When I first set out as an entrepreneur, it took several years to turn a profit. That caused massive problems in my marriage, and for my confidence and self-esteem. I was working long hours with no guarantee of it ever being worth my while. Eventually, I picked up a side hustle of freelance writing, which created an income floor. It also helped bootstrap the business, which subsequently turned the corner.

What is one thing that you do that you feel has been the biggest contributor to your success so far?

Success requires a mix of hard work, honest appraisal of your own strengths and weaknesses, and an eye for opportunity. You can call it luck, but opportunities constantly fly by us, and often we simply ignore them or fail to recognize them at all. I think a huge factor in success is simply staying open-minded and paying as much attention as you can to subtle opportunities.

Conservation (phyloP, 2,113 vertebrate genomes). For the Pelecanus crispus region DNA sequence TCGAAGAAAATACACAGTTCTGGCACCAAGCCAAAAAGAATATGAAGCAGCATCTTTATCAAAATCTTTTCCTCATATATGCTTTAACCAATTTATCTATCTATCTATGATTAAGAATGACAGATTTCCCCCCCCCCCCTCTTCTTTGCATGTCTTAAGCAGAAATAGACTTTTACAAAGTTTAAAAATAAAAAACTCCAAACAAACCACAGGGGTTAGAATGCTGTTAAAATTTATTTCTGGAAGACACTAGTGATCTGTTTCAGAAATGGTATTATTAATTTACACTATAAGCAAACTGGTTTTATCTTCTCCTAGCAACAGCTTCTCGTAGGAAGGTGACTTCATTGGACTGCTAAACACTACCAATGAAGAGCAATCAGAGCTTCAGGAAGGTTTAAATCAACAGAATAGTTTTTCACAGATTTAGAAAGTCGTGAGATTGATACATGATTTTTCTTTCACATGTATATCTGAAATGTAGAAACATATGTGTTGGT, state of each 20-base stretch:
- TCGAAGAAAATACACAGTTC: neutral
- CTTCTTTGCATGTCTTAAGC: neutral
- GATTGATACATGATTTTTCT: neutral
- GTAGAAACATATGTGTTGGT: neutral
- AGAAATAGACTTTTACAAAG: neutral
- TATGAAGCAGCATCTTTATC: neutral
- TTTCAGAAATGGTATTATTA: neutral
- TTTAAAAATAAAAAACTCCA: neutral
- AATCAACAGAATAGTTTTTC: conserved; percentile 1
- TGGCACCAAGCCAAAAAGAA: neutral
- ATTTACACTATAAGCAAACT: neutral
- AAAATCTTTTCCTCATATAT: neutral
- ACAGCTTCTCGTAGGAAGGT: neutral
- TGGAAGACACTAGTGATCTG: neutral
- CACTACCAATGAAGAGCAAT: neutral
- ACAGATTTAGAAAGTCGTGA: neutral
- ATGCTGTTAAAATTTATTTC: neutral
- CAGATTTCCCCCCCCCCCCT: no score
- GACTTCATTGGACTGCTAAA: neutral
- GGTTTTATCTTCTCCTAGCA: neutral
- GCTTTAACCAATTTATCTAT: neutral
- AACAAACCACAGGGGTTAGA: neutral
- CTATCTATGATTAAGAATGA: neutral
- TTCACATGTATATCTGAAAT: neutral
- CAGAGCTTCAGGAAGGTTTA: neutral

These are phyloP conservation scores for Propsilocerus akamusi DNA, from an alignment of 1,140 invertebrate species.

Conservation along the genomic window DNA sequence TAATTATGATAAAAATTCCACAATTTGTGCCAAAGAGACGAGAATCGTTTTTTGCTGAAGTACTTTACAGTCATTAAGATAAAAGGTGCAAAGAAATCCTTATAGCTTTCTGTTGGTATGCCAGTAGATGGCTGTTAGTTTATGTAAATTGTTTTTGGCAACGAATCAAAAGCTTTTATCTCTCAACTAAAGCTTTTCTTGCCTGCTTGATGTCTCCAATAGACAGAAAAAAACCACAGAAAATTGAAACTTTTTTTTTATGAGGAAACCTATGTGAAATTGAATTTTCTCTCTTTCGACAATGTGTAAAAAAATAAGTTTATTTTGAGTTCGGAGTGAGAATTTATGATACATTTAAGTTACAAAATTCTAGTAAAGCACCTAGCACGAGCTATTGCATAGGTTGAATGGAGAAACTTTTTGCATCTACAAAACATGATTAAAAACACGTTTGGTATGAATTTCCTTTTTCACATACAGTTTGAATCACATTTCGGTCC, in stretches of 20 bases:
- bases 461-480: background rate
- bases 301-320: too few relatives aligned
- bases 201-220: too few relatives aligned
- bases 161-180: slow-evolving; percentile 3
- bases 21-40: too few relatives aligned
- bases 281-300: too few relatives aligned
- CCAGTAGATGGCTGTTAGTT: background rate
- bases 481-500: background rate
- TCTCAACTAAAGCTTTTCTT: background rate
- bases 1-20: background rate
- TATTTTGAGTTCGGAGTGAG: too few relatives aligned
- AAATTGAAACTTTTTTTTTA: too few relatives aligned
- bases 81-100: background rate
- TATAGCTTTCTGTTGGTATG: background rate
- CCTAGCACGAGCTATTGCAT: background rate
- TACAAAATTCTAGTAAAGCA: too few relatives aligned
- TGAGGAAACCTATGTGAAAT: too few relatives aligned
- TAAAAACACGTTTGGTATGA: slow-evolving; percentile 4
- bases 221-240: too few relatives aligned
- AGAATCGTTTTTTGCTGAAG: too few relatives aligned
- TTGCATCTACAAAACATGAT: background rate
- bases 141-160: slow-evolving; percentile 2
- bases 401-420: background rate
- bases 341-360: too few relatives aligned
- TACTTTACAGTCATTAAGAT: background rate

As a quick example, at times in our business we earn most of our revenue from a source we added as an afterthought. We just brainstormed ideas and decided it was worth experimenting with, and it ended up saving our business at one point.

What is your morning routine?

I aim to wake up around 6:45, but I don’t set an alarm – one of my few indulgences as an entrepreneur. While I brush my teeth, I listen to the BBC five-minute world news summary for the most critical world news. I then listen to one of several business podcasts on my eight-minute walk to my office (in a coworking space).

I aim to be at my computer by 7:15. I scan for any urgent emails but ignore most until later in the morning when my brain is less rested and capable. I then write out one thing I’m grateful for, three must-do tasks for that day, and perhaps a couple of other lower-priority tasks that I hope (but don’t need) to accomplish.

By 8 am I make breakfast at the office, and while eating I read Morning Brew for a summary of the most important business news of the day. My breakfast every weekday is simple, fast, and healthy: fat-free yogurt with blueberries, bananas, and homemade granola. I also brew green tea which I don’t sweeten.

I try to answer most non-urgent emails in the late morning when my focus starts dimming. In my mid-day break, I work out and eat lunch, and the workout really helps recharge my energy and focus for the afternoon.

What habit or behavior that you have pursued for a few years has most improved your life?